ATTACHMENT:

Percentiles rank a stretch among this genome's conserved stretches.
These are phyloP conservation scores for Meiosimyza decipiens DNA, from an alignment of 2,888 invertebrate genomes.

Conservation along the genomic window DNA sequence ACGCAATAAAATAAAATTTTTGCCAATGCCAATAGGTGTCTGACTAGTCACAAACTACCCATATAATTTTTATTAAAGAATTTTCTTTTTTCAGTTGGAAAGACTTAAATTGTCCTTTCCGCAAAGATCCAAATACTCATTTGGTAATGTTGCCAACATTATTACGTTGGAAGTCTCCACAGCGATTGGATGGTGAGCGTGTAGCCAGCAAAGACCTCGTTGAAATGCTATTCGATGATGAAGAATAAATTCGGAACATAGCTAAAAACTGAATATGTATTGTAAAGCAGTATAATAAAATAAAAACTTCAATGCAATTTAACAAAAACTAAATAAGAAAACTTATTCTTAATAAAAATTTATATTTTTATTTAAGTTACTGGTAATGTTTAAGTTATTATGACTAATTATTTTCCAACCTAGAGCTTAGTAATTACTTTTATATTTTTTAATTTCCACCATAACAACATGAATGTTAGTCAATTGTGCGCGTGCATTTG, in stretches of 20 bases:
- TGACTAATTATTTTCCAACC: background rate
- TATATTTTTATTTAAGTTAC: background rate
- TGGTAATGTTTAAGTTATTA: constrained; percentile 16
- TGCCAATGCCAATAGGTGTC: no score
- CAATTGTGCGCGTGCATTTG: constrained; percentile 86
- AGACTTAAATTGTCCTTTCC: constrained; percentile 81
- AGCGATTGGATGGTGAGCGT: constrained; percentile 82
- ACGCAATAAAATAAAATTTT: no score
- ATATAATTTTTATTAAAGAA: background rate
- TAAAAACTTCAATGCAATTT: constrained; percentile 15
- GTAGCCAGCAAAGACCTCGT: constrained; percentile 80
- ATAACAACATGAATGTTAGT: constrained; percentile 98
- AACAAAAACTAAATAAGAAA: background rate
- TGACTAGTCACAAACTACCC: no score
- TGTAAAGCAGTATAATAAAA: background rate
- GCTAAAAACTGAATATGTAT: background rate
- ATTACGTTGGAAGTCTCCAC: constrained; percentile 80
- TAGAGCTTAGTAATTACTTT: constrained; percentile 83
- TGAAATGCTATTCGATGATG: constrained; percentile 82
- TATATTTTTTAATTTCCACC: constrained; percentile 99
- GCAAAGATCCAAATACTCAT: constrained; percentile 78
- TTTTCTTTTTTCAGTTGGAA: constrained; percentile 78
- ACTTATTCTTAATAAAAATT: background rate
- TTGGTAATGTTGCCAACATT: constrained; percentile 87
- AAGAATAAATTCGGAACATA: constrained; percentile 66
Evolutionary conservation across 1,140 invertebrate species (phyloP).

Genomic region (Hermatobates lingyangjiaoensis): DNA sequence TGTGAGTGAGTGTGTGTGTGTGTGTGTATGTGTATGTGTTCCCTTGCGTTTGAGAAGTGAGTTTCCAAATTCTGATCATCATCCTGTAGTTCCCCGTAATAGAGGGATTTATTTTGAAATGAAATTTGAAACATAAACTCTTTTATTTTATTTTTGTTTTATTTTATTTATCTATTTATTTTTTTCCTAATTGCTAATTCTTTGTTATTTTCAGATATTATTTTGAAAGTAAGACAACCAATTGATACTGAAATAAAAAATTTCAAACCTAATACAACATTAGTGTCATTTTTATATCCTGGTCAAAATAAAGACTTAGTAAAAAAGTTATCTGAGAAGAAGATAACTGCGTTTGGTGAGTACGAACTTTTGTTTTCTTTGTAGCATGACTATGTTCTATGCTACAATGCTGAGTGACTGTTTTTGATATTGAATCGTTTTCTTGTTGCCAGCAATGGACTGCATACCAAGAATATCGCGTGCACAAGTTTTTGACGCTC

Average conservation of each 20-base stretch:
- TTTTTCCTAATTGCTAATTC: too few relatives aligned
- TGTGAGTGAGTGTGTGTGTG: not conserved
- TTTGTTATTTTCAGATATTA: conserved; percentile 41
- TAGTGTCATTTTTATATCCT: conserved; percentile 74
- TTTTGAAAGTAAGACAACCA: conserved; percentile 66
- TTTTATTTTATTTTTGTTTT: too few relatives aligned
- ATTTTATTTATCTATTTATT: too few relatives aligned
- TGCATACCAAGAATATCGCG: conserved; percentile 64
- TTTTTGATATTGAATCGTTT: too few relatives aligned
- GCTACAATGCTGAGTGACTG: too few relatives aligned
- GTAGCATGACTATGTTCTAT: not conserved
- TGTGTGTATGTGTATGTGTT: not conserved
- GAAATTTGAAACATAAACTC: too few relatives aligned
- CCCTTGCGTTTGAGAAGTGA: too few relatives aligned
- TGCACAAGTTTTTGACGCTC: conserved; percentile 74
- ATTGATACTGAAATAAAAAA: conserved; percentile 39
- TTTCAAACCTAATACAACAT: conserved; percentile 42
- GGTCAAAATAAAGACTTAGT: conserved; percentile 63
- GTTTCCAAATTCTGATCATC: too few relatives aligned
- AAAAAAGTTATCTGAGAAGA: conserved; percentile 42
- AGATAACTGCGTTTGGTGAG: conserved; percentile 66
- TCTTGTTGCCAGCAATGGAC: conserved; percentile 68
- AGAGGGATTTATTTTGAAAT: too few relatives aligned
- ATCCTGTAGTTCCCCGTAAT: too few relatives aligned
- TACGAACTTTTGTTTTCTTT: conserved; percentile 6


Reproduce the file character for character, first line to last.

Percentiles rank a stretch among this genome's conserved stretches.
These are phyloP conservation scores for Meiosimyza decipiens DNA, from an alignment of 2,888 invertebrate genomes.

Conservation along the genomic window DNA sequence ACGCAATAAAATAAAATTTTTGCCAATGCCAATAGGTGTCTGACTAGTCACAAACTACCCATATAATTTTTATTAAAGAATTTTCTTTTTTCAGTTGGAAAGACTTAAATTGTCCTTTCCGCAAAGATCCAAATACTCATTTGGTAATGTTGCCAACATTATTACGTTGGAAGTCTCCACAGCGATTGGATGGTGAGCGTGTAGCCAGCAAAGACCTCGTTGAAATGCTATTCGATGATGAAGAATAAATTCGGAACATAGCTAAAAACTGAATATGTATTGTAAAGCAGTATAATAAAATAAAAACTTCAATGCAATTTAACAAAAACTAAATAAGAAAACTTATTCTTAATAAAAATTTATATTTTTATTTAAGTTACTGGTAATGTTTAAGTTATTATGACTAATTATTTTCCAACCTAGAGCTTAGTAATTACTTTTATATTTTTTAATTTCCACCATAACAACATGAATGTTAGTCAATTGTGCGCGTGCATTTG, in stretches of 20 bases:
- TGACTAATTATTTTCCAACC: background rate
- TATATTTTTATTTAAGTTAC: background rate
- TGGTAATGTTTAAGTTATTA: constrained; percentile 16
- TGCCAATGCCAATAGGTGTC: no score
- CAATTGTGCGCGTGCATTTG: constrained; percentile 86
- AGACTTAAATTGTCCTTTCC: constrained; percentile 81
- AGCGATTGGATGGTGAGCGT: constrained; percentile 82
- ACGCAATAAAATAAAATTTT: no score
- ATATAATTTTTATTAAAGAA: background rate
- TAAAAACTTCAATGCAATTT: constrained; percentile 15
- GTAGCCAGCAAAGACCTCGT: constrained; percentile 80
- ATAACAACATGAATGTTAGT: constrained; percentile 98
- AACAAAAACTAAATAAGAAA: background rate
- TGACTAGTCACAAACTACCC: no score
- TGTAAAGCAGTATAATAAAA: background rate
- GCTAAAAACTGAATATGTAT: background rate
- ATTACGTTGGAAGTCTCCAC: constrained; percentile 80
- TAGAGCTTAGTAATTACTTT: constrained; percentile 83
- TGAAATGCTATTCGATGATG: constrained; percentile 82
- TATATTTTTTAATTTCCACC: constrained; percentile 99
- GCAAAGATCCAAATACTCAT: constrained; percentile 78
- TTTTCTTTTTTCAGTTGGAA: constrained; percentile 78
- ACTTATTCTTAATAAAAATT: background rate
- TTGGTAATGTTGCCAACATT: constrained; percentile 87
- AAGAATAAATTCGGAACATA: constrained; percentile 66
Evolutionary conservation across 1,140 invertebrate species (phyloP).

Genomic region (Hermatobates lingyangjiaoensis): DNA sequence TGTGAGTGAGTGTGTGTGTGTGTGTGTATGTGTATGTGTTCCCTTGCGTTTGAGAAGTGAGTTTCCAAATTCTGATCATCATCCTGTAGTTCCCCGTAATAGAGGGATTTATTTTGAAATGAAATTTGAAACATAAACTCTTTTATTTTATTTTTGTTTTATTTTATTTATCTATTTATTTTTTTCCTAATTGCTAATTCTTTGTTATTTTCAGATATTATTTTGAAAGTAAGACAACCAATTGATACTGAAATAAAAAATTTCAAACCTAATACAACATTAGTGTCATTTTTATATCCTGGTCAAAATAAAGACTTAGTAAAAAAGTTATCTGAGAAGAAGATAACTGCGTTTGGTGAGTACGAACTTTTGTTTTCTTTGTAGCATGACTATGTTCTATGCTACAATGCTGAGTGACTGTTTTTGATATTGAATCGTTTTCTTGTTGCCAGCAATGGACTGCATACCAAGAATATCGCGTGCACAAGTTTTTGACGCTC

Average conservation of each 20-base stretch:
- TTTTTCCTAATTGCTAATTC: too few relatives aligned
- TGTGAGTGAGTGTGTGTGTG: not conserved
- TTTGTTATTTTCAGATATTA: conserved; percentile 41
- TAGTGTCATTTTTATATCCT: conserved; percentile 74
- TTTTGAAAGTAAGACAACCA: conserved; percentile 66
- TTTTATTTTATTTTTGTTTT: too few relatives aligned
- ATTTTATTTATCTATTTATT: too few relatives aligned
- TGCATACCAAGAATATCGCG: conserved; percentile 64
- TTTTTGATATTGAATCGTTT: too few relatives aligned
- GCTACAATGCTGAGTGACTG: too few relatives aligned
- GTAGCATGACTATGTTCTAT: not conserved
- TGTGTGTATGTGTATGTGTT: not conserved
- GAAATTTGAAACATAAACTC: too few relatives aligned
- CCCTTGCGTTTGAGAAGTGA: too few relatives aligned
- TGCACAAGTTTTTGACGCTC: conserved; percentile 74
- ATTGATACTGAAATAAAAAA: conserved; percentile 39
- TTTCAAACCTAATACAACAT: conserved; percentile 42
- GGTCAAAATAAAGACTTAGT: conserved; percentile 63
- GTTTCCAAATTCTGATCATC: too few relatives aligned
- AAAAAAGTTATCTGAGAAGA: conserved; percentile 42
- AGATAACTGCGTTTGGTGAG: conserved; percentile 66
- TCTTGTTGCCAGCAATGGAC: conserved; percentile 68
- AGAGGGATTTATTTTGAAAT: too few relatives aligned
- ATCCTGTAGTTCCCCGTAAT: too few relatives aligned
- TACGAACTTTTGTTTTCTTT: conserved; percentile 6